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Higher Education in 2020

Higher Education in 2020
September 26, 2013

What will higher education look like in 2020? A new report from the Britain-based Observatory on Borderless Higher Education draws on interviews with 21 international education professionals in an attempt to answer just that. Here are a few of its main findings:

On MOOCs (massive open online courses), their impact “on pedagogy and university business models will be profound but an evolutionary shift rather than an avalanche of change.”

On mobility, the demand for higher education worldwide will continue to grow, but at a lower rate than in the past 20 years. Growth in international student mobility will not keep pace with the overall growth in demand due to increased capacity in domestic higher education systems and the growth of transnational education opportunities. Specifically, “India’s share of internationally mobile students will rise and China’s will fall. Domestic capacities and demography both pull in that direction.”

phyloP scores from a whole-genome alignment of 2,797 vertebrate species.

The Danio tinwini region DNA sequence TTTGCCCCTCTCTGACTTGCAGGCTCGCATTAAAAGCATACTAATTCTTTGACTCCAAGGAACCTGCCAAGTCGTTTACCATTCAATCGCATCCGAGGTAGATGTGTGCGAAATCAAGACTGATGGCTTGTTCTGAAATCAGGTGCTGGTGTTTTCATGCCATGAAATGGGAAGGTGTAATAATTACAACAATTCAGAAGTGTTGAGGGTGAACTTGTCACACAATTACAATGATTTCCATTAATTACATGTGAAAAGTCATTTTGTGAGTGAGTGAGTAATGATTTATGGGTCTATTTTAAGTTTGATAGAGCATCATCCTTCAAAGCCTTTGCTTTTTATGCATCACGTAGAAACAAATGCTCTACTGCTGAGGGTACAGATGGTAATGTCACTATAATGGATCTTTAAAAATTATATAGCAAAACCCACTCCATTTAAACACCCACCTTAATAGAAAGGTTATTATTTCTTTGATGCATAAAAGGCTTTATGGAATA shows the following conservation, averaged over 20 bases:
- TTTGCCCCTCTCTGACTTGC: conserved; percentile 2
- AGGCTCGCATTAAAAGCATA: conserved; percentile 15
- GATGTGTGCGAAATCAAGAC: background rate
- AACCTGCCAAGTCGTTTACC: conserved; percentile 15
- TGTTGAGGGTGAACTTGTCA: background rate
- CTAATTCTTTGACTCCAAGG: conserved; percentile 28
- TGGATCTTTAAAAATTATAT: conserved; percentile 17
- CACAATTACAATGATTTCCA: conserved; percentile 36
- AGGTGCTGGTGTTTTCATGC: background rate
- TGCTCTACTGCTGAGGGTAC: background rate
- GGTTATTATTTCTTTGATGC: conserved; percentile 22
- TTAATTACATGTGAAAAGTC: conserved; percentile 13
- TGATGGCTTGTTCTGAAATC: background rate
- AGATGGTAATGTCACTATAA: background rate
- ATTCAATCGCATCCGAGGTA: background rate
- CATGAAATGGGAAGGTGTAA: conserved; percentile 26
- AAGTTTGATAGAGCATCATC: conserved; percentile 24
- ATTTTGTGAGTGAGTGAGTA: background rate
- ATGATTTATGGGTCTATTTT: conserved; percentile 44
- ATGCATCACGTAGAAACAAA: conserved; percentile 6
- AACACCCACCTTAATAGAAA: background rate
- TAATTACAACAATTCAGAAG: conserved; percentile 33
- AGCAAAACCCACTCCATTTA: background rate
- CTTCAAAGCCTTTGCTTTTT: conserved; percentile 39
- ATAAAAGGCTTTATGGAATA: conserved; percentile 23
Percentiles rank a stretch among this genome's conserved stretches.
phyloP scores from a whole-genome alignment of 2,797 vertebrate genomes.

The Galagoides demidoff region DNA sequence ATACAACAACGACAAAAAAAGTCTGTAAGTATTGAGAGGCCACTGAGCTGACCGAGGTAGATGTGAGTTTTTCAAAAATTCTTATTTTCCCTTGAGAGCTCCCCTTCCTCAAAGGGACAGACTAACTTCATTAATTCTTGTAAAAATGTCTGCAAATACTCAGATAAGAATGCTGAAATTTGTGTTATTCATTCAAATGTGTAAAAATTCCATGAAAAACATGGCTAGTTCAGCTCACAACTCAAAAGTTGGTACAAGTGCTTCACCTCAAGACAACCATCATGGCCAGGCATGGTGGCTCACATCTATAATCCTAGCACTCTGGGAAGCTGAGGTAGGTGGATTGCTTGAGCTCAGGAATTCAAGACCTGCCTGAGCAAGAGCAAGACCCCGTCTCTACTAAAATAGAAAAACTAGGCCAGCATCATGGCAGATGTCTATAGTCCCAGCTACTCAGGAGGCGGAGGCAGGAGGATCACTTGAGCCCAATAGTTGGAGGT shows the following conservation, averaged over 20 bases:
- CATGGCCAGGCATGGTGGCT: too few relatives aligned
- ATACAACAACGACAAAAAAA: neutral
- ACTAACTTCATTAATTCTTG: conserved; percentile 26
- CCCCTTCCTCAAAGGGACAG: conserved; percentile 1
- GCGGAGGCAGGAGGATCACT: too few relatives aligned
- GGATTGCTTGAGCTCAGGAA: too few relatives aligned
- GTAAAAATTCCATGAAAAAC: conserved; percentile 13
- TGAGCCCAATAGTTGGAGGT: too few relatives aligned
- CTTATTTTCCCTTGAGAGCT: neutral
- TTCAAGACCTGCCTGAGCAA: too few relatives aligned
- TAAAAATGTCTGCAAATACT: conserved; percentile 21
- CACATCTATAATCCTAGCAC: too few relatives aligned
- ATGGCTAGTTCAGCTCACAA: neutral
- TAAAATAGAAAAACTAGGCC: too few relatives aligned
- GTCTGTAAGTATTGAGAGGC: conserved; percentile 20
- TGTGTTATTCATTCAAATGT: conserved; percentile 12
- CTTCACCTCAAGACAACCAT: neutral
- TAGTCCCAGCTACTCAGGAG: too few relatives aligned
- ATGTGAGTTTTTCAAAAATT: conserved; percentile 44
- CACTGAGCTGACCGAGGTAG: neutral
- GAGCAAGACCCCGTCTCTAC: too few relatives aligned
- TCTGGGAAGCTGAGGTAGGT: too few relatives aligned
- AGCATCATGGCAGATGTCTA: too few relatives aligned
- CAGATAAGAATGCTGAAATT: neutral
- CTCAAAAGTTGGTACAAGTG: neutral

Furthermore, the rate of growth for transnational education will exceed the growth in international student mobility. International branch campus activity will be increasingly intra-regional and “South-South” in nature.

China and Malaysia will rise as exporters of higher education.

Students will prefer blended learning to fully online learning: “The future is blended.”

Regarding the unbundling of degrees, in which students earn credits from a variety of institutions (and types of institutions), “The future is also unbundled.”

On public provision of resources, “[t]he gradual withdrawal of the state from the funding of [higher education] teaching in the developed world will not be reversed as the global economy enters a recovery cycle up to 2020. User pays is becoming the norm, though withdrawal of public funding in wealthy countries in continental Europe is unlikely.”

At the same time, governments will put pressure on universities to drive down the costs of degrees. "The online revolution and the ability to unbundle provision from awards, while maintaining access to public loans and grants, will make this feasible. Top research universities will be unaffected. The cultural divide between the elite and the rest will widen in the U.S and U.K."

Public universities will increasingly see private and for-profit institutions as potential partners.

 

 

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